I HATE bickering. I hate it when my kids pick at, poke at, aggravate at, and are generally mean to each other. I think it's awful. It seems like just a ridiculous waste of time and energy. My usual response is to intervene and try to logically explain to them why this nonsense ought to cease. I'm sure you can guess how effective this strategy is.
I think the reason that it's such an abyssmal failure, is that I'm always trying to be in on the solution. And if the problem isn't about me....guess what? The solution isn't about me, either.
So, a few nights ago, as we were driving home from Gram's......the bickering began in the back. And I said
And it got louder and nastier. And I said
By the time we got home, tempers were hot - Firecracker took off as if she had been shot out of a cannon as soon as the van door was open. She wasn't coming into the house. She didn't live here any more. She didn't care. She hated all of us. And I very calmly told her that if she wasn't on my 6 by the time I was inside, she was locked out for the night.
And the LadyBug began to cry.
Crying is not a normal activity for the LadyBug. I resisted the urge to let my mouth hang open in stunned amazement.
Somehow, we all made it inside and by the time I had the Griz settled and changed, the Bigs were each squirreled away in separate corners with notebooks and pencils, hard at work on something. It turns out that they were writing each other letters of apology.
I hadn't said a single word during the argument or since we had been home about what they should and should not do or say. I asked the LadyBug later what had happened and she told me that she just had to say she was sorry because some of the things she had said were SO mean and nasty.
Because I didn't referee the boxing match, it got really ugly, really fast....but I think that was the best thing for them. I didn't get in the way of the real ugliness of bickering and fighting at its end point. I never want them to say the really mean stuff, so I stop them. But on this occasion, I let them fire everything they had at each other. And once all that nasty stuff hit the air and they heard out loud all the things that they say in the privacy of their hearts, they heard and understood how dreadfully unkind and sinful it was. And the reality of it brought them to a place of repentence (for the moment....I'm sure we'll sing this song a few hundred more times around here).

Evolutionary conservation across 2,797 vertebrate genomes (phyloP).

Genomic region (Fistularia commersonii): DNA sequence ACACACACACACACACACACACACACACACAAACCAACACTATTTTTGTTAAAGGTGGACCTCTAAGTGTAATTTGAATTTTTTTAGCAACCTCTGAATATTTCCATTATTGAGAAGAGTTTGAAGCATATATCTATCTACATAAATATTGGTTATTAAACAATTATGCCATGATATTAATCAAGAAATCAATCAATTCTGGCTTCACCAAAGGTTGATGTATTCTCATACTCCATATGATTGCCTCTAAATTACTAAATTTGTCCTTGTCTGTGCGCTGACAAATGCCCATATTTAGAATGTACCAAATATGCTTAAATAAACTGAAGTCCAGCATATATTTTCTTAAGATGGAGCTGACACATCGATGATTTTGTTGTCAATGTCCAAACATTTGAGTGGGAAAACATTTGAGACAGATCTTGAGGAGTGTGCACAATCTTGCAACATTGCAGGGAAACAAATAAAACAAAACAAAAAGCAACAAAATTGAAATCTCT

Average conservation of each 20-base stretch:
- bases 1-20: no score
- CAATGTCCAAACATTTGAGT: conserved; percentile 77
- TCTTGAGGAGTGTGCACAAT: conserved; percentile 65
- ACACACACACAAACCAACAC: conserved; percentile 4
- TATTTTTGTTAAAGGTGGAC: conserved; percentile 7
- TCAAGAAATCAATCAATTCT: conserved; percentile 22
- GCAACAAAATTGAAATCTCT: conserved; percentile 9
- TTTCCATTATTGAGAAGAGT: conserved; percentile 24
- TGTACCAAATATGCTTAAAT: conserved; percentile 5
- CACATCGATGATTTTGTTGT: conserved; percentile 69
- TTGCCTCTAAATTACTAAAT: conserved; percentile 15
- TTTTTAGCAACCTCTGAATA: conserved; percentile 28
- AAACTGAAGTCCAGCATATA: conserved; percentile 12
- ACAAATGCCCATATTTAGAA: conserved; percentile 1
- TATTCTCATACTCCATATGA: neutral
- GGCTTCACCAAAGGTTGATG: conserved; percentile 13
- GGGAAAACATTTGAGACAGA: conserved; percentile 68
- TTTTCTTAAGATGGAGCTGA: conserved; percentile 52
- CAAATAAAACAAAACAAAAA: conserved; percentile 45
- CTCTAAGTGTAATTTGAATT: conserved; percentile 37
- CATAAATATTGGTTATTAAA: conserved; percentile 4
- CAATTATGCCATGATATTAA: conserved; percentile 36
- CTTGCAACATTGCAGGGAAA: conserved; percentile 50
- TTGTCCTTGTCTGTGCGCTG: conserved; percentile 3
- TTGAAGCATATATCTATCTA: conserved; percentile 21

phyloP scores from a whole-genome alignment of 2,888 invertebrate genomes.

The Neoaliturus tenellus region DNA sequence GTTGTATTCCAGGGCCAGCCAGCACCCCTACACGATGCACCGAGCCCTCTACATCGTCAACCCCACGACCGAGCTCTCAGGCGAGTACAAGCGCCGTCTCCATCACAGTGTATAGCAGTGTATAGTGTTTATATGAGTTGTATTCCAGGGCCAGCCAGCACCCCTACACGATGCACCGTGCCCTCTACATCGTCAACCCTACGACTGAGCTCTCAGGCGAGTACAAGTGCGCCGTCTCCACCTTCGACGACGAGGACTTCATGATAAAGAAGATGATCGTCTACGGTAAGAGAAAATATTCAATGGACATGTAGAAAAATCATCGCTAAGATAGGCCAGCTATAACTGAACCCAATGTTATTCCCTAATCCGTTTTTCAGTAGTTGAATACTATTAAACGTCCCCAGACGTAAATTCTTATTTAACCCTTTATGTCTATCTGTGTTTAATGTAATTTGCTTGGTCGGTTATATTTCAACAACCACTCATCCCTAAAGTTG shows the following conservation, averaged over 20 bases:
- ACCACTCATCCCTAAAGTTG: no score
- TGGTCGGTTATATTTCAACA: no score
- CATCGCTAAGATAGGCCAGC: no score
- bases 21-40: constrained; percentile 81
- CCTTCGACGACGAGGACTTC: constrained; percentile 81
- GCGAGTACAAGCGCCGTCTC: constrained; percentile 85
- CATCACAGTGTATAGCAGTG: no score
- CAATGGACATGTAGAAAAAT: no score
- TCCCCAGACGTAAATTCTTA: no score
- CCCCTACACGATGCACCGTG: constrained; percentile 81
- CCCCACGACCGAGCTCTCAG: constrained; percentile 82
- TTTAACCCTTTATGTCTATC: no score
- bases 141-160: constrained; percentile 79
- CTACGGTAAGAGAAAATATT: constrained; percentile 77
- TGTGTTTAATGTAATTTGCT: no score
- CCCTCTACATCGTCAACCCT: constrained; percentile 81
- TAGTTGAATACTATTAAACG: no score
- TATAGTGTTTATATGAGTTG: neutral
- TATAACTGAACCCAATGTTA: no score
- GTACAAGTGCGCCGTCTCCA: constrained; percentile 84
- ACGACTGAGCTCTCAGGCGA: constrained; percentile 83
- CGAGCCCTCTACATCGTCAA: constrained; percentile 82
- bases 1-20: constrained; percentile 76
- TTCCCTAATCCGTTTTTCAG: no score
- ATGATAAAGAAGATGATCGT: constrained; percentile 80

And I began to think about all the little bits of bitter nastiness that I've got stored up all around inside of my heart. We all have piles and piles of nasty, oozy, black stuff that we harbor in our hearts towards other people; those vile, wretched, stored-up hateful commentaries that we have written about our friends and enemies - they seem somehow tolerable because they are only in our own minds and hearts. But it's not tolerable to the great God who discerns our thoughts from afar. And whether or not you can justify these nasties in your own mind, I'm pretty sure that God's not buying your excuse. People injure us. People are rude and ugly (in many different ways). People are spiteful and impatient and have wicked tongues. But that does not excuse our bitterness, anger and resentment of them. Because every ounce of injury and rudeness, every cutting remark, every slight that I have endured...I have earned them all (and more) by the injury I've done to others.
And what's more, if we are to be all in for Christ, hard followers of a risen Savior......the whole stinking point is Romans 5:8 anyway:
But God demonstrates His
own love toward us, in that
while we were still sinners,
Christ died for us.
We don't get to repay like with like. We don't get to get even. We don't get to wait sullenly until the other guy says he's sorry. Out of gratitude for the gift our very lives, our very next breath - we are to run to those who we ought to hate and shower them with mercy and kindness. We are to push through our feelings of distaste and mistrust and love those who have taken a big crap on us. We are to give our possessions to those who don't deserve them. And we're to do all this ridiculous stuff with a joyful heart.
That's just crazy talk, I know. But don't you want to live in a world of crazy people who love you, really love you in spite of yourself? Imagine for a moment what your marriage would look like. What your neighborhood would look like. Your workplace. Can you begin to imagine what your church would look like if you actually LOVED the people in the next pew - and they loved you.
Pray for me this week as I try on a little bit of crazy.